So does this, as promised in the interview with the authors, deliver "the same sort of close analysis that, say, Doctor Who stories have been given by writers over the years, and it turns up some surprising things." Hmmm… yeah, probably. At date of writing the only Blake book I've yet to read is John Muir's academic study, so with that in mind, then for now Liberation is easily the best book I've read on the series. It perhaps excels most during season two, where clever mentions of the production order inform us why, for example, Gan has so little to do in his penultimate story. Season four's focus on script to screen also works well, even if over the book as a whole it becomes clear that the authors don't have much respect for the character of Vila, and often his portrayal. Actually, the stories themselves perhaps inform how good the review will be. While all merit more-or-less the same intention (only Ultraworld's one-and-a-half page analysis falling below the usual 2 ˝ - 3 pages) the shallower the story, the more unnecessary it makes the study seem. Sometimes this comes across as the authors trying to cram in as many intertextual references as possible to assimilate a "learned" work, and crashes badly in instances such as Hal Mellanby's continual bullshitting being laughably likened to Rashomon. There are also places where it could go further into academic study, and often the educated reassessment is just given lip service - why no mention of Kaplan's Post-Colonial Gaze when dealing with Dayna or the delegates in Warlord, for example?
Thankfully, with the stories that have more detailed texts then Stevens and Moore do fare better, and often bring up surprising plot elements and implications that you'd perhaps never considered. It is unfortunate that traditionally unpopular stories (yes, Animals) aren't given a fair chance at a reappraisal and that the means to denounce them is so traditional (yes, the Dayna/Justin age difference), though I guess you can forgive the authors if their views occasionally tie in with that of the majority of fandom.
However, while Liberation threatens a full five-star rating, what perhaps drags it back down more than anything is the appallingly disingenuous appendixes and the fannish Afterword. Now, bearing in mind that we're promised a cartoon series of Blake in 2004 (help!) and a mini-series sometime later, then this book may quickly become outdated anyway. But I've seen a lot of B7 fans convince themselves that major American productions want to reference Blake, including Galaxy Quest. Here we get an essay that seems to suggest every major US cult series of the last decade owes a debt to Blake, from Buffy The Vampire Slayer to Star Trek: Voyager. Most of it is extremely tenuous to say the least, and to suggest that Blake was the originator of such television devices as story arcs, character development, fourth-wall breaking and postmodernism (something Doctor Who was doing almost from its inception in 1963) elevates the series to a level it does not warrant, and makes the authors come across as a little silly. One of TV's most respected writers, Dennis Potter, is also linked in with Blake, while as for Holly of Red Dwarf being inspired by Orac, it's well known that s/he's a send-up of Hal from 2001: A Space Odyssey. Strangely, while I'll except the inclusion of Babylon 5, the one series that could arguably homage Blake - Deep Space Nine - has no mention, despite its invading aliens through a landmine-rigged passageway, or aliens that apply Ketracel White in almost identical fashion to the Mutoids and their blood serum.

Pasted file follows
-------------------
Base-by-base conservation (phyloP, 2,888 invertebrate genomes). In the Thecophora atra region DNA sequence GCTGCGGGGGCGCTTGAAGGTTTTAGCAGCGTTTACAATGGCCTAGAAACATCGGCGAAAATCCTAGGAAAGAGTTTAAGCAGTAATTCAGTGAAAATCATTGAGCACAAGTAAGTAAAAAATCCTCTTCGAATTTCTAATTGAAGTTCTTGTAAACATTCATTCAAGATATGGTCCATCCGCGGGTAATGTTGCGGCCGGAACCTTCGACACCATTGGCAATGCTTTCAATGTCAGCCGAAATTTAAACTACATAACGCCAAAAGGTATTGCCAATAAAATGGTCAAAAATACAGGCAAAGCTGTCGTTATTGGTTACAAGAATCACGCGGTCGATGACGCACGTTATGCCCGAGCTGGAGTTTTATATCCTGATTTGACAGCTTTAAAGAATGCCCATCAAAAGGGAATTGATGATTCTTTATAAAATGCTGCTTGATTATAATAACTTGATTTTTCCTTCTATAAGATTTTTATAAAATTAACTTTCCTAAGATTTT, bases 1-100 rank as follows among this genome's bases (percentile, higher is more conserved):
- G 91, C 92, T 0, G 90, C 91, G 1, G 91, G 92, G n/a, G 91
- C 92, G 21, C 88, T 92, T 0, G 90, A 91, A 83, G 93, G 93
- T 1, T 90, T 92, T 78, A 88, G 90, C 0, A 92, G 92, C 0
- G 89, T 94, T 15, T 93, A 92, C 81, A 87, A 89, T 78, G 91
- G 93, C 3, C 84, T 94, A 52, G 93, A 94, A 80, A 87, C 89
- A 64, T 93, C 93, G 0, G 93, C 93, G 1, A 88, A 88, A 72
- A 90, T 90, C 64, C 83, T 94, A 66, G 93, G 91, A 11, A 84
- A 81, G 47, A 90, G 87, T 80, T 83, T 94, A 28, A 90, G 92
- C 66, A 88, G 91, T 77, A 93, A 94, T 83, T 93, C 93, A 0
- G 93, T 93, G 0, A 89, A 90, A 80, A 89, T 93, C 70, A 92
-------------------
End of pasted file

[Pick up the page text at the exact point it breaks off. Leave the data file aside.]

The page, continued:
Perhaps even worse are two appendixes, dealing with the original novels and audio plays. Little things niggle, like the fact that for a book heavy on research, the dual roles of the main cast are not listed in The Syndeton Experiment, or that the review of The Sevenfold Crown promotes the myth of schizophrenia as a multiple personality disorder. What really bothers though is how biting and bitch-slapping the reviews are - the excessively anal and vitriolic carve-up of Afterlife (a book which, since reviewing, I've found myself to be possibly the only person who likes it) takes the authors from would-be professionals and back down into fan writers. You'll probably find reviews on this site that log and categorise typos in novels, but this is a fan site produced for the fun of it - not a supposedly professional work that lets itself down by being petty minded.
If it seems like this section left a bad taste in my mouth, then it's because Appendix B is dedicated to Alan and Fiona's fan and professional audios, as well as a novel by Chris Boucher - all of which are glossed over by the authors refusing to offer analysis on them. Okay, you could hardly expect them to review their own work, but they maybe could have enlisted a guest reviewer for this segment. As it stands, it seems unsportsmanly of them to take pot shots at Attwood, Darrow and Letts, yet leave their own work immune to criticism. While it could be argued the Kaldor City novel and audios aren't Blake's 7 per se, The Mark of Kane and The Logic of Empire are far more related to the series than Afterlife or A Terrible Aspect.
A worthwhile and entertaining read, then, but certainly not without flaws. Despite all this, I still strongly recommend it.